Dec 112007
 

GJ Barker-Benfield, The Culture of Sensibility, 1996 University of Chicago Press, ISBN 0226037142

I finally got through The Culture of Sensibility, which focuses on the transformation of post-Restoration England and how that affected class and gender.

New wealth flooded into England, creating a solid middle class and a market for consumer goods, the “nation of shopkeepers.” When men met for business, they had to convince each other they were not thugs who would rob each other. Thus, they created manners and rituals to regulate interactions. The irony is that the wealth that made all this “civilizing” possible came from the Atlantic slave trade.

At the same time, natural philosophers like Isaac Newton and John Locke presented a new, secular model of human nature, that of sensibility. Human beings were born as blank slates and created through their experiences, which affected their nerves. Nerves were how people felt and experienced things, and if a person’s nerves would do the right things, they would feel appropriately in response to stimulus. To observe a suffering person would induce feelings of sympathy (not empathy) in the observer and naturally create a desire to help that person. Indeed, an observer of greater sensibility might feel more distress than the person who is actually suffering.

There were degrees of sensibility, which were mapped on to both class and gender. Sensibility was supposed to indicate development and refinement, so prestigious people should have more of it from their upbringing, yet women were thought by some to have higher degrees of sensibility, with more delicate nerves that could be damaged by the wrong kind of stimulus. Too little sensibility and you were a boring drudge who couldn’t appreciate the finer things in life; too much and you were a flake on the edge of madness and effeminacy who couldn’t take care of business.

Women had greater license to develop their sensibility and the language of feelings, which were a major topic of women writers and the new medium, the novel, which was seen as a sexually corrupting influence on vulnerable young women.

That brings us to the old “virtue in distress” theme. Women had just begun to enter the public, commercial, heterosocial space of baths, resorts, shopping arcades, dance halls, masquerades and so on. Mating and marriage could be more than a business transaction between families. However, there was a pervasive fear of violent rakes and tyrannical husbands, unreformed men of the old school, and later on a more nuanced fear of the new predator, a man with the appearance of respectable manners but who had the instincts and appetites of a rake. Lovelace, Clarissa’s seducer and betrayer, is the new rake.

However, the alternative model of masculinity to the rake, the “man of feeling”, was dangerously close to effeminacy and therefore unappealing to men and women. Both sexes were stuck between the old warrior/farmer model of man, which could easily slip into brutality, and the new mercantile man, who could be boring and ineffectual.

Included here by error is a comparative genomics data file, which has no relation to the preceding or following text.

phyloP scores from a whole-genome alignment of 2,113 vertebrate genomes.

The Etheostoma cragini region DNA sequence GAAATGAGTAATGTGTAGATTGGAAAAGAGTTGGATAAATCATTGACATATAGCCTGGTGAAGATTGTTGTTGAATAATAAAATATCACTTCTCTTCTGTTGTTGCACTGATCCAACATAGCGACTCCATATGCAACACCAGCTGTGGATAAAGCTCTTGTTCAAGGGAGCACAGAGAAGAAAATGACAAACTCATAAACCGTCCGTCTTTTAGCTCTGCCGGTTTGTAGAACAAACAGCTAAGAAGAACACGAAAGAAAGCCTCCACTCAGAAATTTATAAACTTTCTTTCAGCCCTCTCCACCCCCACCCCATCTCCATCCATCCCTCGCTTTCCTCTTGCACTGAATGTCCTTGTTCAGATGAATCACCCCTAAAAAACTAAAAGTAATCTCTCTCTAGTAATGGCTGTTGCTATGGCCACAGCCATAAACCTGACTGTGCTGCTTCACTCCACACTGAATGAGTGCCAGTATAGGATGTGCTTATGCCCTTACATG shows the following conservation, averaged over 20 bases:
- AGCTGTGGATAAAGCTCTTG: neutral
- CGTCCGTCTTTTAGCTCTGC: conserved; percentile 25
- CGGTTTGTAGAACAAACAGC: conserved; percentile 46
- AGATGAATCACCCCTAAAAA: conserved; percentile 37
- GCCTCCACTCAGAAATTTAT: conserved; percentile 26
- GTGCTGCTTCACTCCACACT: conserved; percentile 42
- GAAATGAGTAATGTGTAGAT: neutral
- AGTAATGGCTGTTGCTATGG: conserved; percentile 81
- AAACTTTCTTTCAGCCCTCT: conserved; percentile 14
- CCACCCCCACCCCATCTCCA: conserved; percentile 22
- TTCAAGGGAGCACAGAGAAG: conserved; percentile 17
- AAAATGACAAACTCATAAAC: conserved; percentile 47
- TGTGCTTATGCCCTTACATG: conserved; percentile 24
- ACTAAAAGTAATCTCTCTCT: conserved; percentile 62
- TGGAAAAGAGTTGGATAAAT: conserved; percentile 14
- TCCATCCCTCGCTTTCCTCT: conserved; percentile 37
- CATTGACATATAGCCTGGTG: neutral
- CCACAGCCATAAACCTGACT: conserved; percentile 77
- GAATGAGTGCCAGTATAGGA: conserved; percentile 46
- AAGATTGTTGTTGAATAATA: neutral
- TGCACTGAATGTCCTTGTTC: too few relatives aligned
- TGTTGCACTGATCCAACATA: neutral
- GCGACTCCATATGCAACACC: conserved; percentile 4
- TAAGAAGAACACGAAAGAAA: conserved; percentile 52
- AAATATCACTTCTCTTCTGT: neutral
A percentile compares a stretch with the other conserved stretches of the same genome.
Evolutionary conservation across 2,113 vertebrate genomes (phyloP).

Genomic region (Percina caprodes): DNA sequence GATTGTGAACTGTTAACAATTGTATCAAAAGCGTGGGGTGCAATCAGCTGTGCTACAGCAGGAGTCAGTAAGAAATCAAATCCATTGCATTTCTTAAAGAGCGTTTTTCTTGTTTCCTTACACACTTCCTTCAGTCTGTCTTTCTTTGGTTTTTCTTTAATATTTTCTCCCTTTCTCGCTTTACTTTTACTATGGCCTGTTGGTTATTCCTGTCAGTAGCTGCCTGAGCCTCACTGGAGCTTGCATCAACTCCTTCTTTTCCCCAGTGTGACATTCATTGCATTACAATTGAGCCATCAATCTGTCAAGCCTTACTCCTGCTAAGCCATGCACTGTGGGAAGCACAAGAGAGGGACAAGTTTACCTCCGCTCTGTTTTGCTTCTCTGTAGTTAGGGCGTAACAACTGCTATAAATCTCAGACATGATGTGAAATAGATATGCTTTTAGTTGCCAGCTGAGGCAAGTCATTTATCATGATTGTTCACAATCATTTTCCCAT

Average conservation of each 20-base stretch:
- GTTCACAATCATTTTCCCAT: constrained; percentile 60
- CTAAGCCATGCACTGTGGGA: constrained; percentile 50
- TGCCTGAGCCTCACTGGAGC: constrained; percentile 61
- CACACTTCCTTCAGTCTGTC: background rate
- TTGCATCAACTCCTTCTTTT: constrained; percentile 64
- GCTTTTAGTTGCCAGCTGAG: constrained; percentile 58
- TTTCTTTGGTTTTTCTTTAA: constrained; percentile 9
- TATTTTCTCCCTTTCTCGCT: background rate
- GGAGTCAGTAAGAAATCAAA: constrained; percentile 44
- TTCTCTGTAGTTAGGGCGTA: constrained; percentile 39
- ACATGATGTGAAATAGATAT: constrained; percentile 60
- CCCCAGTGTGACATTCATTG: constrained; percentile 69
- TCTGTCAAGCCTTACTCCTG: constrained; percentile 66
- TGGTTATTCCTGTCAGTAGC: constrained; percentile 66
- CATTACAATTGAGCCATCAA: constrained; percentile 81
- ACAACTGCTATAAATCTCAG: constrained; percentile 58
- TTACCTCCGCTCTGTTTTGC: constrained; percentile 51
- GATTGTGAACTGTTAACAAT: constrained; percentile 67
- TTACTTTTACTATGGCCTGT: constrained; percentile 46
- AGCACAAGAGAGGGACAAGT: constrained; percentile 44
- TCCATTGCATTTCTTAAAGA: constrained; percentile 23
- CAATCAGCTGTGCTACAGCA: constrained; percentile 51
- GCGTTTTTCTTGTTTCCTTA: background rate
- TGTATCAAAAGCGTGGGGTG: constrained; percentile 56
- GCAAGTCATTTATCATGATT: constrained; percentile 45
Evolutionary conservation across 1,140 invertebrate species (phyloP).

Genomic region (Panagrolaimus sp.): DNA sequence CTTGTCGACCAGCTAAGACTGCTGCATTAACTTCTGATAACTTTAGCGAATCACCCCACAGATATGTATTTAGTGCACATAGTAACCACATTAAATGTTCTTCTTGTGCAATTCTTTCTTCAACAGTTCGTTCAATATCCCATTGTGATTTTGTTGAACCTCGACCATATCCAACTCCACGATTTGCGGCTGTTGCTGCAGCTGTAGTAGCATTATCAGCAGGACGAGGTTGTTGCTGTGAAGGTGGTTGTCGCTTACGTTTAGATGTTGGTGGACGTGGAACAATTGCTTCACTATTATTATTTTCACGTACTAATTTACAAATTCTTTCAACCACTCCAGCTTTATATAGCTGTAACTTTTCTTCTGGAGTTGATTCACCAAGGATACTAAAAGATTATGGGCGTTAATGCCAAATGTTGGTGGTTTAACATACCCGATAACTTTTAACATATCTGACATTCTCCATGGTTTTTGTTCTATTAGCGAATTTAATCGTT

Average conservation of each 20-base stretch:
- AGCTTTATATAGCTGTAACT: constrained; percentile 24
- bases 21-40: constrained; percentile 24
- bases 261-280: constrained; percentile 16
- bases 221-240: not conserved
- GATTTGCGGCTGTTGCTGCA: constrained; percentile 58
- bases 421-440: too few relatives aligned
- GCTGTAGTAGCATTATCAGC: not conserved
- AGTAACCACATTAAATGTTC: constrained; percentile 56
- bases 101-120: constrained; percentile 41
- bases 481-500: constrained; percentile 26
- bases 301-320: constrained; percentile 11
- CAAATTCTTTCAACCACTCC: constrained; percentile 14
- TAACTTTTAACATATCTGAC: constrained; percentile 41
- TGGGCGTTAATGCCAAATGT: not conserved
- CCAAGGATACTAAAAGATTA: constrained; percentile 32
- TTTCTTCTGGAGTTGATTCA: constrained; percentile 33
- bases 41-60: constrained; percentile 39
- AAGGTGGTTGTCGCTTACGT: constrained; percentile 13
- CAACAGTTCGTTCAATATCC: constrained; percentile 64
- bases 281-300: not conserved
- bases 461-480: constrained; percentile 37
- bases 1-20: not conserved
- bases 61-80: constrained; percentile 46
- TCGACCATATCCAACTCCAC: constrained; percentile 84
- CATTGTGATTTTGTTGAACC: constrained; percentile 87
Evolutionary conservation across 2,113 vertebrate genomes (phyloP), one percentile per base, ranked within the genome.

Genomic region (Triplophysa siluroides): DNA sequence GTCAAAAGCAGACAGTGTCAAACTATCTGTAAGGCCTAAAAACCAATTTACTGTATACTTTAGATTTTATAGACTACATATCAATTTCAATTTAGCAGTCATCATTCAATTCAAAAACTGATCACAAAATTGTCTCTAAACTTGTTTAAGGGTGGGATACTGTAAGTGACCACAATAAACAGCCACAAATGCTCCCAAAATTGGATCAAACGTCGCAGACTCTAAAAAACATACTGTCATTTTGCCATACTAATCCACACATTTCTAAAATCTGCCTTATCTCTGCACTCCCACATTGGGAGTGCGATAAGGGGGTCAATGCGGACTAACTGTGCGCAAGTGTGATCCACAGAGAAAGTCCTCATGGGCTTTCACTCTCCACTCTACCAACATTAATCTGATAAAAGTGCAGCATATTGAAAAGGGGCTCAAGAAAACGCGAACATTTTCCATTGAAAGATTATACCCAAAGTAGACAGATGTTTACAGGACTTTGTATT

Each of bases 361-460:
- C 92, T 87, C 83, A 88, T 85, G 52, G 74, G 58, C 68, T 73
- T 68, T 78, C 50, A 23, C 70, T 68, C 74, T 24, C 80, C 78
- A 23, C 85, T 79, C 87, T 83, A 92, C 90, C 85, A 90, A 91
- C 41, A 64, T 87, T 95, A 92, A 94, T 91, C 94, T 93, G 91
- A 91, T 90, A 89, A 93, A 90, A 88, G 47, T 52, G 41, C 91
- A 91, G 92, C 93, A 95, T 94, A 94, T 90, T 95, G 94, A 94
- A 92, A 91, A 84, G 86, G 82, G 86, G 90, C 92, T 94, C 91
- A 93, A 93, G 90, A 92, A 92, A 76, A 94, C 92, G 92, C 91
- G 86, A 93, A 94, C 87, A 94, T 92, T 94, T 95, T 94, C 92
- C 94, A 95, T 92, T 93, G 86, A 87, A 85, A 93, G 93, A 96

To women writers and readers, the rake was an ambivalent, liminal figure, representing both a social and physical threat but also the possibility of experiencing a larger world beyond the home. The stories were about resolving this conflict in various ways. Would the rake ruin his victim? Or would the victim reform her rake, awaken the latent sensibility within him? Richardson received many requests from women readers that he make Clarissa reform Lovelace and give them a happy ending.

Virtue in distress plays and novels were about the interaction of the new ideal of sensibility versus the power-driven ways of “the world”, mapped onto the gendered dyad of the victim and the rake. Writers as diverse as Samuel Richardson, Hugh Walpole, Jane Austen and the Marquis de Sade wrote about the clash of these two worlds, with very different angles. For example, when Richardson’s Clarissa dies, it’s a Buddha-like perfected being transcending a fallen world. When Sade’s Justine dies, it’s a snowball finally melting in Hell.

The virtue in distress theme with the victim-rake dyad is the prototype of the maledom-femsub pairing. And what of the femdom-malesub pairing? There was a certain passive dominance in the sensibility informed fantasies of men kneeling before their loves, but that was a result of the man’s awakened sensibility. The edge of acceptable behaviour for women was marked by the figure of the Amazon, the masculinised woman, who doesn’t appear to have the same liminal ambivalence or sex appeal as the rake. It appears you have to wait until the 19th century to get a real femme fatale. There were, however, women riders on Rotten Row in Hyde Park even back then, suggesting the prototype of the equestrian woman.

The theory of sensibility was ultimately too conflicted and too confusing, as represented in the figure of Mary Wollstonecraft, a woman who soundly critiqued the gendered view of sensibility but whose own personal life was a tale of emotion overpowering judgement. People settled on a compromise: men would be reasoning creatures of the world, women would be feeling creatures of the home. Men adopted simple dress and austere stoicism, while women became increasingly decorated and expressive. This was the ideal that informed gender roles for the next two centuries and more.

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